I’ve had one of those wonderful days today where I was able to give undivided time and attention to mastering a new technique.  I am practicing some new book forms, always looking for new ways to express what my hands want to say, as well as having new and interesting techniques to share with others when they ask for playshops with me. 

Today, I wanted to practice a different type of concertina or accordion book utilising apertures and cutouts.  I never tire of creating books with apertures and views, and can’t seem to work fast or often enough to create all the ways I find to express this. 

The aperture and the doorway perpetually fascinate me.  I return again and again to the theme, photograph doors and doorways everywhere I have travelled.  I have built up a huge collection of photographs of doors and doorways, both humble and grand.  Last week, some of my favourite images finally made their way into a little book I’ve long wanted to create called “Door”.

Artist’s Book “Door” by Dea Fischer 2011

There is such a sense of potential in doorways and apertures that hint at that pause we often take just before the next action.  Captured in that moment is all the anticipation, the excitement, the wondering what lies beyond, what the tantalising glimpses through the crack in the wood hint at.  Once the door is open, and the vista is open to our gaze, the anticipation is gone, the mystery is solved and the unknown has become known.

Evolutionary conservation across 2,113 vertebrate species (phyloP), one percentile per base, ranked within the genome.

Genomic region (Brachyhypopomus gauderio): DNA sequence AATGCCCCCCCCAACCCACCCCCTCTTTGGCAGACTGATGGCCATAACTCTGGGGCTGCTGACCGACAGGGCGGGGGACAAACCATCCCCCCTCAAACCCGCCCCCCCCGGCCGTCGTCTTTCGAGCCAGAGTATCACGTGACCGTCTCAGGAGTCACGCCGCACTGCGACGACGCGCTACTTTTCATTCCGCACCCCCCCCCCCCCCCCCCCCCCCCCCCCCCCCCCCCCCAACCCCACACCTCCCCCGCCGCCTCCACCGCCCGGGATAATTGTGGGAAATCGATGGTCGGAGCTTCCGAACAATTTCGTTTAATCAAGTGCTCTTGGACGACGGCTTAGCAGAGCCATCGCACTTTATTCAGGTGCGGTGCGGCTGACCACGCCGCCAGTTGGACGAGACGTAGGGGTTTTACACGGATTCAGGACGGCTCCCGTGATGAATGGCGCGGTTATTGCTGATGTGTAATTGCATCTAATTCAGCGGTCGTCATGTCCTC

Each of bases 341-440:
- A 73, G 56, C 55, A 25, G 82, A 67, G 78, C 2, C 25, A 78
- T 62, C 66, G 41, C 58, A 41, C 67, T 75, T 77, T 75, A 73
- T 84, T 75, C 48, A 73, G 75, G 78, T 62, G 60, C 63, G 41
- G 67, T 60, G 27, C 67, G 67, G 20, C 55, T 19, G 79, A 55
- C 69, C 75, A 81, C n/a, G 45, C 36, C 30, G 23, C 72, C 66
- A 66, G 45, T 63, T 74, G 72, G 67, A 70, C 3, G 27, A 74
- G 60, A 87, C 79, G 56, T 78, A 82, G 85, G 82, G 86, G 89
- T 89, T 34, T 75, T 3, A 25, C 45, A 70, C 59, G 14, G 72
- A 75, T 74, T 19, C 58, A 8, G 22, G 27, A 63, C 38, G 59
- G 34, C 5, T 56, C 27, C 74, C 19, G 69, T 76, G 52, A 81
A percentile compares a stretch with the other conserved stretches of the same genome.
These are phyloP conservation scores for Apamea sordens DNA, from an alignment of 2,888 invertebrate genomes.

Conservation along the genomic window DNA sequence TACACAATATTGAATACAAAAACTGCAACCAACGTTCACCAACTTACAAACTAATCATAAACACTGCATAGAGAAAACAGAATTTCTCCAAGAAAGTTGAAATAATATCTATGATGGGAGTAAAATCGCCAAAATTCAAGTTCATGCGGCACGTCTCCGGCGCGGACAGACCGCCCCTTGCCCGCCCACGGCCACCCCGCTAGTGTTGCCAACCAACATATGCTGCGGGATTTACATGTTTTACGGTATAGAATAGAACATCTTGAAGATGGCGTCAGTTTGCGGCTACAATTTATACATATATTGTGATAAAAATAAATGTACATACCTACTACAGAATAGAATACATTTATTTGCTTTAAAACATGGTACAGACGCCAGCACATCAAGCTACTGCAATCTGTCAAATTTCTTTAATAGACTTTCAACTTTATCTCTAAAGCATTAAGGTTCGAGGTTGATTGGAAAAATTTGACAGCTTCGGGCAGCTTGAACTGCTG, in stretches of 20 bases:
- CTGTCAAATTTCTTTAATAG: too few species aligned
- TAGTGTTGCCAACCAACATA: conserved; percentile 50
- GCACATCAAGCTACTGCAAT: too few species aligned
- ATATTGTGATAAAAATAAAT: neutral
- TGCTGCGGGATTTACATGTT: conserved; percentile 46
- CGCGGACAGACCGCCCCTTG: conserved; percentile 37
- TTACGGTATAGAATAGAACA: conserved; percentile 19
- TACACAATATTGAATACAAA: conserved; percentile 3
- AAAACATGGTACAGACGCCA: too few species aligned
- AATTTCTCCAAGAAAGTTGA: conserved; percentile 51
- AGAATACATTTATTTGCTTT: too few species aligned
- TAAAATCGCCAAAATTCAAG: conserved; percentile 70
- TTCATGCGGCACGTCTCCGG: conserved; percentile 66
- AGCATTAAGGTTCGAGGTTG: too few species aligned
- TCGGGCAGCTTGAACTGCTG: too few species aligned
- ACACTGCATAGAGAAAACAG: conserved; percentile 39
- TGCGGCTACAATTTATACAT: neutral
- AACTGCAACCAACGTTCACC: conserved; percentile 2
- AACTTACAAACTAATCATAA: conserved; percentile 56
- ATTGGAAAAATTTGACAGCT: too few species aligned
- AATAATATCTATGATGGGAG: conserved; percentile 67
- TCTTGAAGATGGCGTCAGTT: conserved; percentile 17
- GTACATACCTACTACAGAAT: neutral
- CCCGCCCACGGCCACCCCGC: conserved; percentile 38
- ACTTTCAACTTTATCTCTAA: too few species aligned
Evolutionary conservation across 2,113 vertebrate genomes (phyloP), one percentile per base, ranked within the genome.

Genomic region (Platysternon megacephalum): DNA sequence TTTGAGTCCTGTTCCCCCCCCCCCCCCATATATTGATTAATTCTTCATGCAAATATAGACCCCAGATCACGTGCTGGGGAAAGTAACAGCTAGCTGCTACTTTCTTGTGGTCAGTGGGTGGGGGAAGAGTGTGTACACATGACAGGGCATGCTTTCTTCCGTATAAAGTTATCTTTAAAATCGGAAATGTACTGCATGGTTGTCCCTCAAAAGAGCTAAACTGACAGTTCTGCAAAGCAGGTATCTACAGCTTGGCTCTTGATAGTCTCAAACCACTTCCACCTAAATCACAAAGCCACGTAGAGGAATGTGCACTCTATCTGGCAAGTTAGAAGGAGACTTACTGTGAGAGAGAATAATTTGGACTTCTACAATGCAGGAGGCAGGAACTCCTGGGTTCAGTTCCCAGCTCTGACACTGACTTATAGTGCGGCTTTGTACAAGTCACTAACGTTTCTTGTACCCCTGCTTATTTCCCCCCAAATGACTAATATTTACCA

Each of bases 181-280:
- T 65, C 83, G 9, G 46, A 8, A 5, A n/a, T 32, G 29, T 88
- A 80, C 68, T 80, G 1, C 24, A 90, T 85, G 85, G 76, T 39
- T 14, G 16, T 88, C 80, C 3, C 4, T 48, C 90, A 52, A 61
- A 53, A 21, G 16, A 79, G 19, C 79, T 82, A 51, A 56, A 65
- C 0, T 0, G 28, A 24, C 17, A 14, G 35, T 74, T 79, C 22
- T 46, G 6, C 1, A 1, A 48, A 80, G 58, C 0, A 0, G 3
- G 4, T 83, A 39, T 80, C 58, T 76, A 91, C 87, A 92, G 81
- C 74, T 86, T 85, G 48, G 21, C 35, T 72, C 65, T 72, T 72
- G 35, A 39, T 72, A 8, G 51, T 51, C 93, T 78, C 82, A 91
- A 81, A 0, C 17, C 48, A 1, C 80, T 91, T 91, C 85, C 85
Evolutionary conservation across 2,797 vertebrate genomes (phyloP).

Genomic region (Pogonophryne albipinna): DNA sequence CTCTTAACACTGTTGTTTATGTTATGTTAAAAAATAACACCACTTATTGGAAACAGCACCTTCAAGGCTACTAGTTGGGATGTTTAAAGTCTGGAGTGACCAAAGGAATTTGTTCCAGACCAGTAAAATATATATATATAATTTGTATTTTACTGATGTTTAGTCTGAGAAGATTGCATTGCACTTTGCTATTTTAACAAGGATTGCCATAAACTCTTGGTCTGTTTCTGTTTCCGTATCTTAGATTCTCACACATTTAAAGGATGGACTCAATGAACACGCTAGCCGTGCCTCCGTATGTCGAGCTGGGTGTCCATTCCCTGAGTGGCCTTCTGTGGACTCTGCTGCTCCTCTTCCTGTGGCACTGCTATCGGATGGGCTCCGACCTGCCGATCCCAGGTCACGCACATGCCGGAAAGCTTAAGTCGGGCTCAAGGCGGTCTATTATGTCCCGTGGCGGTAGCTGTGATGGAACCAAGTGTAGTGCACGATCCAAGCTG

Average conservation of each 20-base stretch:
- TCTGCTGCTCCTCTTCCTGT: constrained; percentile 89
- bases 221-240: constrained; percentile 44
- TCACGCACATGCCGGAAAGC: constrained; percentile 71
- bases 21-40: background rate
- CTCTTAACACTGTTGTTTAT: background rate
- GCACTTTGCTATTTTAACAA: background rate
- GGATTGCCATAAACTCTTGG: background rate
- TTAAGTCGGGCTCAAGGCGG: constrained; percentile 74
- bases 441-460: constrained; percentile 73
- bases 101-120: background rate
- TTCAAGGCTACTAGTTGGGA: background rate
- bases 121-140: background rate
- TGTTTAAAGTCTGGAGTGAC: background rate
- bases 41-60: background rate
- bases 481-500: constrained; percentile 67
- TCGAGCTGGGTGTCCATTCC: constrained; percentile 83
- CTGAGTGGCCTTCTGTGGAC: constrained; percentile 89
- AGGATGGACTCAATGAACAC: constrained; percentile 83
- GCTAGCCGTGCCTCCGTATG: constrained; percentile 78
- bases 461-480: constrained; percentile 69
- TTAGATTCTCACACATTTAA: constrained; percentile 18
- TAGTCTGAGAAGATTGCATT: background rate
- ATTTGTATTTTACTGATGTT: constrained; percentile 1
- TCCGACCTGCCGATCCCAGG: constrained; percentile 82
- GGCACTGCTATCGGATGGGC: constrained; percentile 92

Today, I started with a simple concertina of cream cardstock.  I had no plan at all in starting the work, I really just wanted to test out the technique to see if I could work it into a usable form.  I started to sketch lightly and found aspen trees emerging from the end of my pencil.  I followed the pencil with a scalpel, cutting out the shapes around the trees and through the branches.  I erased the pencil lines and moved to the next panel.  Erasing as I went, using no reference but my own memory of thousands of hours spent wandering the woodlands of my life, this simple, colourless motif grew until I was once again ambling through an aspen wood. 


Aspen woods featured in my little book “Follow Me”.  That book is what used to be known as a Victorian viewer, and is now referred to as a ‘tunnel book’, using images taken with my Holga camera.  I clearly haven’t finished with them as a theme yet, but I thoroughly enjoyed this entirely new way of depicting that tantalising glimpse through the woodland to vistas beyond. 

If you are thinking of joining us at the CREATE Mixed Media Retreat in May, you can be sure that this little form will make an appearance during my ‘Not a Needle in Sight’ workshop on the Friday . . .  Happy exploring!

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